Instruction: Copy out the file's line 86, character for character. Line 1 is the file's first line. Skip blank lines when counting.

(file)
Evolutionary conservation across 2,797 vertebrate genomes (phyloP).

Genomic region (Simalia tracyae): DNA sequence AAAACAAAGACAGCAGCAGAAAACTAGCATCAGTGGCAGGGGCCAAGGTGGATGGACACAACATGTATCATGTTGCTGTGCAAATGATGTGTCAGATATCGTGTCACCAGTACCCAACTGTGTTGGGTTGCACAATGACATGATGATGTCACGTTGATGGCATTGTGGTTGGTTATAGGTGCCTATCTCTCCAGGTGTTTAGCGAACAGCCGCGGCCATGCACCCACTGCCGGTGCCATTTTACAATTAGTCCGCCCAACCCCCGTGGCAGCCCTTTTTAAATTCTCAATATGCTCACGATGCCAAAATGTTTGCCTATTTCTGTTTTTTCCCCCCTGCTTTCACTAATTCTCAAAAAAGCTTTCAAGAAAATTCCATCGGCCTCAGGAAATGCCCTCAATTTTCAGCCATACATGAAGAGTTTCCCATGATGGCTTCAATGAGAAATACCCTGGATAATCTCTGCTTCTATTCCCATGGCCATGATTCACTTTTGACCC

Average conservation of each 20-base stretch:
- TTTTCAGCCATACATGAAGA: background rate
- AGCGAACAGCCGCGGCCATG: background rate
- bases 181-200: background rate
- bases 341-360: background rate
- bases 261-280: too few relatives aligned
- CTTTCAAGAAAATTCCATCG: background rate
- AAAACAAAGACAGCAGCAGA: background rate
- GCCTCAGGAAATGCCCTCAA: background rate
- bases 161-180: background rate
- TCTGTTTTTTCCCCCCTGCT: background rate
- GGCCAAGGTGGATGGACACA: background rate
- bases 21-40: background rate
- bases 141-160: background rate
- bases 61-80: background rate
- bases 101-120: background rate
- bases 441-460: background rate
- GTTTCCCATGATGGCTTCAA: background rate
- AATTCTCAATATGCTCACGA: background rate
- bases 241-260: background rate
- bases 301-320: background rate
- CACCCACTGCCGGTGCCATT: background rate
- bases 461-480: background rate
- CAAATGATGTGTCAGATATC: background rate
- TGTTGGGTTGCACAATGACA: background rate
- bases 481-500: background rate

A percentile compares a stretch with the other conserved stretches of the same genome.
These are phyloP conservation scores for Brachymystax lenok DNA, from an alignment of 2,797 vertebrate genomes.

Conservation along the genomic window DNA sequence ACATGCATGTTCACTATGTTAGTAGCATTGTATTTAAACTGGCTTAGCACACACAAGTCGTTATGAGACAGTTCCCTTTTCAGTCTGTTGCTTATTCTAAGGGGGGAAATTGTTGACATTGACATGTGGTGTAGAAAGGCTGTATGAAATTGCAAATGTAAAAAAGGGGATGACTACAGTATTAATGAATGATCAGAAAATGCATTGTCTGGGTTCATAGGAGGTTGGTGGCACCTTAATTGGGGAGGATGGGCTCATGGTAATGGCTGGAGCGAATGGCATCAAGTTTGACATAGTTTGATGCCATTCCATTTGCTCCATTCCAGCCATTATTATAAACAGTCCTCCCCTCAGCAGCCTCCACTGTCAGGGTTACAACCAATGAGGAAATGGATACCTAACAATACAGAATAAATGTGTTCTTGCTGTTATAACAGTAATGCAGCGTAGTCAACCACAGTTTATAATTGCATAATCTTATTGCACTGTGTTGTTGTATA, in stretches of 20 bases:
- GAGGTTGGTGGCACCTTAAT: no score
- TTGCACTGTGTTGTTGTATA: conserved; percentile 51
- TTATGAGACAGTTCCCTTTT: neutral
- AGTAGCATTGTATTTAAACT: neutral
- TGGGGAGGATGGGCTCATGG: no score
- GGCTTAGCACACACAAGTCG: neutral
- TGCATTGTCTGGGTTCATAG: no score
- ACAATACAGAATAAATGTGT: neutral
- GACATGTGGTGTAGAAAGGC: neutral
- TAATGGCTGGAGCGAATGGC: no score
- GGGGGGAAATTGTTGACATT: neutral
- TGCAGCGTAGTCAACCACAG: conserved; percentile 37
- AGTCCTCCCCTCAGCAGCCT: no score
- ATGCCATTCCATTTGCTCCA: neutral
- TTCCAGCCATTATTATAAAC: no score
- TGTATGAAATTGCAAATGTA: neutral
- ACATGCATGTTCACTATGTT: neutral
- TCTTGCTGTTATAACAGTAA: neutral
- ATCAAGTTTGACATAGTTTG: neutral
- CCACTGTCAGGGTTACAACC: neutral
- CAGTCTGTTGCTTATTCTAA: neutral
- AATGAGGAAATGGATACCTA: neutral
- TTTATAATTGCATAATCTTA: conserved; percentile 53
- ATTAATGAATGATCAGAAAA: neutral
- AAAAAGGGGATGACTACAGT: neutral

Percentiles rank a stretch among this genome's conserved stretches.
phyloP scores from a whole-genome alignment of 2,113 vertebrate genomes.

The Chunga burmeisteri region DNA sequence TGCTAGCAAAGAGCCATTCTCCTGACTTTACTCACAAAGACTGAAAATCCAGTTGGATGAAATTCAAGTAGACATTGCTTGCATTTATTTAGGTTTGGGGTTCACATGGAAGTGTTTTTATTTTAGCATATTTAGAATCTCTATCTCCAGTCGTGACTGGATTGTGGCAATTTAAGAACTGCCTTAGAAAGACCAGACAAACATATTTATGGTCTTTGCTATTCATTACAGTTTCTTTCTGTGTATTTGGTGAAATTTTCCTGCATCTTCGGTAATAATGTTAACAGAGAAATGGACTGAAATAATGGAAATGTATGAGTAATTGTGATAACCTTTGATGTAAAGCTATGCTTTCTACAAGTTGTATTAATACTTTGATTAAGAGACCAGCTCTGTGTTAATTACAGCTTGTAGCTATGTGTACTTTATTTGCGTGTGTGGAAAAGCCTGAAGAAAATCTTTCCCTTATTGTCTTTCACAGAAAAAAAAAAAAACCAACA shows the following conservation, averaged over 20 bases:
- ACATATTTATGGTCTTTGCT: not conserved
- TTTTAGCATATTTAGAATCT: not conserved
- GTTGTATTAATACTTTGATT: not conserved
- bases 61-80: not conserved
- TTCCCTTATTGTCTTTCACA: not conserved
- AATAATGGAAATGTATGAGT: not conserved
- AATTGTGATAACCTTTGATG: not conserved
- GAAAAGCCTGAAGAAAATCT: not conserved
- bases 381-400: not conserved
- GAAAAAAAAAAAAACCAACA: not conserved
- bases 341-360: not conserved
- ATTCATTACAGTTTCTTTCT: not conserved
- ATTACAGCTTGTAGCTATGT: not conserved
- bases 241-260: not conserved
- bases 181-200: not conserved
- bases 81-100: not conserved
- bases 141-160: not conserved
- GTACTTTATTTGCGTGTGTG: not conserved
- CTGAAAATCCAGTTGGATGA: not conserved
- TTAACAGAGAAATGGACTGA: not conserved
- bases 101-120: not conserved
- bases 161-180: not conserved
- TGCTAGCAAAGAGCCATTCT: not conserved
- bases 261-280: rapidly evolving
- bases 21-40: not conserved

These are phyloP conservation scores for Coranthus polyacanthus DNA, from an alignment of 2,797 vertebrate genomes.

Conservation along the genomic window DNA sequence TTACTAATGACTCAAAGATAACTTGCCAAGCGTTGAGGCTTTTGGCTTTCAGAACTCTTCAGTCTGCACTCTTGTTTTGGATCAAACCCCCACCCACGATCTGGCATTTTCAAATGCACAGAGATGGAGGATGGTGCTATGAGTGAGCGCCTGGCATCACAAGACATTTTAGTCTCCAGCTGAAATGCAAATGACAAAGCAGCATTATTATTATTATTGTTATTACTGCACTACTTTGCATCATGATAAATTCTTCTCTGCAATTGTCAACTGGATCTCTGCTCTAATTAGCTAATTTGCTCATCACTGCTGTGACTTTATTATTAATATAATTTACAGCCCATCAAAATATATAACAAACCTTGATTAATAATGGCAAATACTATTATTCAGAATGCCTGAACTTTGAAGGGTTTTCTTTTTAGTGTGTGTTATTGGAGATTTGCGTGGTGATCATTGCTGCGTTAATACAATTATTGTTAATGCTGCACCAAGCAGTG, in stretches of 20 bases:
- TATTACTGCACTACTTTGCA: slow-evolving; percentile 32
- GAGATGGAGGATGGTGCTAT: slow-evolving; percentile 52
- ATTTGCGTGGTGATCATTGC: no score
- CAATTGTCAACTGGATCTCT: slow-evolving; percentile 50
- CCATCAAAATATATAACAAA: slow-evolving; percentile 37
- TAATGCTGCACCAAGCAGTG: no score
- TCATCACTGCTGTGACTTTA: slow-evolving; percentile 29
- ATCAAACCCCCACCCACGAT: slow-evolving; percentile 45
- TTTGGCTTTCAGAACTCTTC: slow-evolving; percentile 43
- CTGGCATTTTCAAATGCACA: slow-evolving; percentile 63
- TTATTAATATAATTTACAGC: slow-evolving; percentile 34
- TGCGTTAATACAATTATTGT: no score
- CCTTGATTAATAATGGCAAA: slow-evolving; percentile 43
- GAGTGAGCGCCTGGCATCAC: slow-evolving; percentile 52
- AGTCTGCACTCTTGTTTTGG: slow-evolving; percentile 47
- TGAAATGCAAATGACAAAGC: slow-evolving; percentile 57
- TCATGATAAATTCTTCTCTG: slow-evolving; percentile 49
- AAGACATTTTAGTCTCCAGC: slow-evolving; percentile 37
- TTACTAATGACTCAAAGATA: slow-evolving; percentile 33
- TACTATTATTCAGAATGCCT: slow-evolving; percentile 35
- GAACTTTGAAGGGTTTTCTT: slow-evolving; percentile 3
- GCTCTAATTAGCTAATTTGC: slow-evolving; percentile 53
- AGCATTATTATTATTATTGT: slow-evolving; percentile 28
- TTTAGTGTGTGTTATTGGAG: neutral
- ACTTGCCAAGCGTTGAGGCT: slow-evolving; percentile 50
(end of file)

Conservation along the genomic window DNA sequence TTACTAATGACTCAAAGATAACTTGCCAAGCGTTGAGGCTTTTGGCTTTCAGAACTCTTCAGTCTGCACTCTTGTTTTGGATCAAACCCCCACCCACGATCTGGCATTTTCAAATGCACAGAGATGGAGGATGGTGCTATGAGTGAGCGCCTGGCATCACAAGACATTTTAGTCTCCAGCTGAAATGCAAATGACAAAGCAGCATTATTATTATTATTGTTATTACTGCACTACTTTGCATCATGATAAATTCTTCTCTGCAATTGTCAACTGGATCTCTGCTCTAATTAGCTAATTTGCTCATCACTGCTGTGACTTTATTATTAATATAATTTACAGCCCATCAAAATATATAACAAACCTTGATTAATAATGGCAAATACTATTATTCAGAATGCCTGAACTTTGAAGGGTTTTCTTTTTAGTGTGTGTTATTGGAGATTTGCGTGGTGATCATTGCTGCGTTAATACAATTATTGTTAATGCTGCACCAAGCAGTG, in stretches of 20 bases: